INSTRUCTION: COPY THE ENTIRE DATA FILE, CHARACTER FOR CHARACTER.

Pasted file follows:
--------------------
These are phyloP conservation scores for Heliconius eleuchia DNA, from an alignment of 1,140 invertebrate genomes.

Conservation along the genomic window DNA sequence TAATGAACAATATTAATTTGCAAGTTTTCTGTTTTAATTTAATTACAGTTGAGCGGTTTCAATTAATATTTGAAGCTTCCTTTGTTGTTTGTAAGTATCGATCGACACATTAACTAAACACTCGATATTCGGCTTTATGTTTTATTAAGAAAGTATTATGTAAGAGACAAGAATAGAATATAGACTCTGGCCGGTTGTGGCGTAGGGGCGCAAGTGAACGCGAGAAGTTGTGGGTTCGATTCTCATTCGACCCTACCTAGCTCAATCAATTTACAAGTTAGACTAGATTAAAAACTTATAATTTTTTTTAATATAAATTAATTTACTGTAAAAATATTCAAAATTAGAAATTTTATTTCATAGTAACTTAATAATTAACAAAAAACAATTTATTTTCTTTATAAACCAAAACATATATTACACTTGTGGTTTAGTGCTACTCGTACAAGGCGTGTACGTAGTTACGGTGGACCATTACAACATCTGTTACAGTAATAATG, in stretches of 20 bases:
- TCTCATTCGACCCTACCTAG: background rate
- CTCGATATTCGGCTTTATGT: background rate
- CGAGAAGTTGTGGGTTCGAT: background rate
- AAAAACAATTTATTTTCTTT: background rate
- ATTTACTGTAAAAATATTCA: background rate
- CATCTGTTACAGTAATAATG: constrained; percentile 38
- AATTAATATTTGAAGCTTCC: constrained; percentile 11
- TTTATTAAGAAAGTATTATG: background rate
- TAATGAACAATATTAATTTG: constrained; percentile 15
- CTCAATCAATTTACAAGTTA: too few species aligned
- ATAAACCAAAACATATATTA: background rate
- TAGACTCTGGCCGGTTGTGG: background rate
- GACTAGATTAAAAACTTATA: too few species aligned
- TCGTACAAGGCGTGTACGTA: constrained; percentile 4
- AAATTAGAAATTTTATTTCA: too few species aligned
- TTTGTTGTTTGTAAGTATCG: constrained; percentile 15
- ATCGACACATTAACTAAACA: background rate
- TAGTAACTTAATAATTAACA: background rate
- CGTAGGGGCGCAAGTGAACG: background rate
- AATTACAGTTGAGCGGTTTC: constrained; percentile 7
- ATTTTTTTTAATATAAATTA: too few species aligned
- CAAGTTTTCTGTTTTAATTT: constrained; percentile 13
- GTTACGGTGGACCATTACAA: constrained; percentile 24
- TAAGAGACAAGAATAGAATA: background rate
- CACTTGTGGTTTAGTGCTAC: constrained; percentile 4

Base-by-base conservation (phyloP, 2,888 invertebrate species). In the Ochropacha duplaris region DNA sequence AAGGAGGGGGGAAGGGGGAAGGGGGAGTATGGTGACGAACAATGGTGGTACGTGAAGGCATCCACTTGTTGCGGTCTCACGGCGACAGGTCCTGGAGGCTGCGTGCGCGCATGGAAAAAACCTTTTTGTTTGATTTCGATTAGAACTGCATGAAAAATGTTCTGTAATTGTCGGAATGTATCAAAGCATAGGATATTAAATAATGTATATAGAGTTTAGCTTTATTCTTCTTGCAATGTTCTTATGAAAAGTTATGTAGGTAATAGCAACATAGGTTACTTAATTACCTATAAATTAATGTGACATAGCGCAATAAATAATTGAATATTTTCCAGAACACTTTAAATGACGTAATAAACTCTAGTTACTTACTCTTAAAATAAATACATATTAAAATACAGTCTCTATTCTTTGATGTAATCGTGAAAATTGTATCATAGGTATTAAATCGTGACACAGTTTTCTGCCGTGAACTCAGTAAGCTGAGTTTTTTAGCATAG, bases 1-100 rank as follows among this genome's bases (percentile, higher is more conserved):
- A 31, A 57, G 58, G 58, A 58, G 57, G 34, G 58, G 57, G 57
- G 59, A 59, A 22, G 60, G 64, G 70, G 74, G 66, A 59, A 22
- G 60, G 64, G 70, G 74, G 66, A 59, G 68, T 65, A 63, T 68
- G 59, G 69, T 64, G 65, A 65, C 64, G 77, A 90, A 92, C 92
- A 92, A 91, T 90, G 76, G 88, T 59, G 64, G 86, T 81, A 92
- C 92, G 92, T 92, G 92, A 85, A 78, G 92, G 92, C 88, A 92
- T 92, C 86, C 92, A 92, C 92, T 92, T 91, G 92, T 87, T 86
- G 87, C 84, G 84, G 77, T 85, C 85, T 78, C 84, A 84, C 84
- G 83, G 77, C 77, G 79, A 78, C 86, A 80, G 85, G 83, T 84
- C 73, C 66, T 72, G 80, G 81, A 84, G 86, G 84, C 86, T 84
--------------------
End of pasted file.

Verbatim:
These are phyloP conservation scores for Heliconius eleuchia DNA, from an alignment of 1,140 invertebrate genomes.

Conservation along the genomic window DNA sequence TAATGAACAATATTAATTTGCAAGTTTTCTGTTTTAATTTAATTACAGTTGAGCGGTTTCAATTAATATTTGAAGCTTCCTTTGTTGTTTGTAAGTATCGATCGACACATTAACTAAACACTCGATATTCGGCTTTATGTTTTATTAAGAAAGTATTATGTAAGAGACAAGAATAGAATATAGACTCTGGCCGGTTGTGGCGTAGGGGCGCAAGTGAACGCGAGAAGTTGTGGGTTCGATTCTCATTCGACCCTACCTAGCTCAATCAATTTACAAGTTAGACTAGATTAAAAACTTATAATTTTTTTTAATATAAATTAATTTACTGTAAAAATATTCAAAATTAGAAATTTTATTTCATAGTAACTTAATAATTAACAAAAAACAATTTATTTTCTTTATAAACCAAAACATATATTACACTTGTGGTTTAGTGCTACTCGTACAAGGCGTGTACGTAGTTACGGTGGACCATTACAACATCTGTTACAGTAATAATG, in stretches of 20 bases:
- TCTCATTCGACCCTACCTAG: background rate
- CTCGATATTCGGCTTTATGT: background rate
- CGAGAAGTTGTGGGTTCGAT: background rate
- AAAAACAATTTATTTTCTTT: background rate
- ATTTACTGTAAAAATATTCA: background rate
- CATCTGTTACAGTAATAATG: constrained; percentile 38
- AATTAATATTTGAAGCTTCC: constrained; percentile 11
- TTTATTAAGAAAGTATTATG: background rate
- TAATGAACAATATTAATTTG: constrained; percentile 15
- CTCAATCAATTTACAAGTTA: too few species aligned
- ATAAACCAAAACATATATTA: background rate
- TAGACTCTGGCCGGTTGTGG: background rate
- GACTAGATTAAAAACTTATA: too few species aligned
- TCGTACAAGGCGTGTACGTA: constrained; percentile 4
- AAATTAGAAATTTTATTTCA: too few species aligned
- TTTGTTGTTTGTAAGTATCG: constrained; percentile 15
- ATCGACACATTAACTAAACA: background rate
- TAGTAACTTAATAATTAACA: background rate
- CGTAGGGGCGCAAGTGAACG: background rate
- AATTACAGTTGAGCGGTTTC: constrained; percentile 7
- ATTTTTTTTAATATAAATTA: too few species aligned
- CAAGTTTTCTGTTTTAATTT: constrained; percentile 13
- GTTACGGTGGACCATTACAA: constrained; percentile 24
- TAAGAGACAAGAATAGAATA: background rate
- CACTTGTGGTTTAGTGCTAC: constrained; percentile 4

Base-by-base conservation (phyloP, 2,888 invertebrate species). In the Ochropacha duplaris region DNA sequence AAGGAGGGGGGAAGGGGGAAGGGGGAGTATGGTGACGAACAATGGTGGTACGTGAAGGCATCCACTTGTTGCGGTCTCACGGCGACAGGTCCTGGAGGCTGCGTGCGCGCATGGAAAAAACCTTTTTGTTTGATTTCGATTAGAACTGCATGAAAAATGTTCTGTAATTGTCGGAATGTATCAAAGCATAGGATATTAAATAATGTATATAGAGTTTAGCTTTATTCTTCTTGCAATGTTCTTATGAAAAGTTATGTAGGTAATAGCAACATAGGTTACTTAATTACCTATAAATTAATGTGACATAGCGCAATAAATAATTGAATATTTTCCAGAACACTTTAAATGACGTAATAAACTCTAGTTACTTACTCTTAAAATAAATACATATTAAAATACAGTCTCTATTCTTTGATGTAATCGTGAAAATTGTATCATAGGTATTAAATCGTGACACAGTTTTCTGCCGTGAACTCAGTAAGCTGAGTTTTTTAGCATAG, bases 1-100 rank as follows among this genome's bases (percentile, higher is more conserved):
- A 31, A 57, G 58, G 58, A 58, G 57, G 34, G 58, G 57, G 57
- G 59, A 59, A 22, G 60, G 64, G 70, G 74, G 66, A 59, A 22
- G 60, G 64, G 70, G 74, G 66, A 59, G 68, T 65, A 63, T 68
- G 59, G 69, T 64, G 65, A 65, C 64, G 77, A 90, A 92, C 92
- A 92, A 91, T 90, G 76, G 88, T 59, G 64, G 86, T 81, A 92
- C 92, G 92, T 92, G 92, A 85, A 78, G 92, G 92, C 88, A 92
- T 92, C 86, C 92, A 92, C 92, T 92, T 91, G 92, T 87, T 86
- G 87, C 84, G 84, G 77, T 85, C 85, T 78, C 84, A 84, C 84
- G 83, G 77, C 77, G 79, A 78, C 86, A 80, G 85, G 83, T 84
- C 73, C 66, T 72, G 80, G 81, A 84, G 86, G 84, C 86, T 84